© 2023 St. Louis Public Radio
Play Live Radio
Next Up:
0:00 0:00
Available On Air Stations

County Council OKs nearly $66 million from rescue plan for south county, police and education

A St. Louis County Police squad car sits outside the third precinct on Wednesday, Oct. 19, 2022, in unincorporated south St. Louis County.
Brian Munoz
St. Louis Public Radio
The council approved nearly $24 million for police-related projects.

St. Louis County Council members provided their final blessing Tuesday to spending the remaining federal money aimed at helping local governments recover from the COVID-19 pandemic.

The council approved bills allocating all but $600,000 of the county’s remaining American Rescue Plan Act funds. Before Tuesday, the county had appropriated about $127 million of its roughly $193 million.

The bills that were sent to St. Louis County Executive Sam Page amounted to close to $66 million. The projects the council members approved include:

  • More than $5.6 million to address food insecurity in the 1st and 4th council districts, which encompass a sizable portion of the county.
  • Roughly $18.5 million for infrastructure projects in south St. Louis County. That part of the county is largely unincorporated and receives most of its services from the county, as opposed to municipal governments.
  • Nearly $24 million for police-related projects, including a new county police station in the central part of the county.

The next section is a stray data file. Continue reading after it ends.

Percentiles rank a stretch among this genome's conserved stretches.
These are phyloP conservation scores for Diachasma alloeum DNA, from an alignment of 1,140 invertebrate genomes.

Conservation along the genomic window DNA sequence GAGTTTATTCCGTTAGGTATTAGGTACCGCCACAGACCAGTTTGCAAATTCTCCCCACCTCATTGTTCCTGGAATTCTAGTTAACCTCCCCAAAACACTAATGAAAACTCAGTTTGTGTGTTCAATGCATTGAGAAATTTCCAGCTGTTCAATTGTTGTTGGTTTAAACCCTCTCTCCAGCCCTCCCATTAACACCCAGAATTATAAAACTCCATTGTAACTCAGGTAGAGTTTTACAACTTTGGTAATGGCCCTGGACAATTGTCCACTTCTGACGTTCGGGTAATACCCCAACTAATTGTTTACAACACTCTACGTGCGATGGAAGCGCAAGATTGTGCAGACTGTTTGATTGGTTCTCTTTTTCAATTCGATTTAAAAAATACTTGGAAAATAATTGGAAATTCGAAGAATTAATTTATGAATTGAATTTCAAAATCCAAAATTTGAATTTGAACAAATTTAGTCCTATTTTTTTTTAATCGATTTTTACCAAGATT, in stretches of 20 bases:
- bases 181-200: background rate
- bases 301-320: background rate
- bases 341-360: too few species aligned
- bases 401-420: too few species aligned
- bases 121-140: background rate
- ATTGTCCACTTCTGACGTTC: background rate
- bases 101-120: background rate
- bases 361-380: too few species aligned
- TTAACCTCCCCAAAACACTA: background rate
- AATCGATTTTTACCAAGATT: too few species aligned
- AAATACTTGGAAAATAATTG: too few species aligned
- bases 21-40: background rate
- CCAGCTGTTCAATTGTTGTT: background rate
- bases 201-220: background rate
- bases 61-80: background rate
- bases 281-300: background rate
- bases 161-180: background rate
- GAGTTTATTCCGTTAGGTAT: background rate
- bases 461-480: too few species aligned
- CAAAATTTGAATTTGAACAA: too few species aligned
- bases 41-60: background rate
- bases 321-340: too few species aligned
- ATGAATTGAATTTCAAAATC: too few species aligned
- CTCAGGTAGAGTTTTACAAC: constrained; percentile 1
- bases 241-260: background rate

The council also approved about $11 million to help tear down derelict buildings in unincorporated areas. Councilwoman Shalonda Webb, D-St. Louis County, said this was an important step in strengthening neighborhoods in districts like hers.

“And this is one of the larger issues that we need to address to turn around and increase our property values,” said Webb, whose 4th District includes large amounts of unincorporated territory.

Council members also signed off on providing $5.6 million to a nonprofit group that helps boost pay and retention for early childhood education workers.

“These programs have a track record of recruiting early childhood education teachers, removing barriers to access to quality training, and incentivizing them to make it a meaningful career,” said Councilwoman Lisa Clancy, D-Maplewood.

Council members held off on passing bills on some other initiatives.

Follow Jason on Twitter: @jrosenbaum

Jason is the politics correspondent for St. Louis Public Radio.

Send questions and comments about this story to feedback@stlpublicradio.org.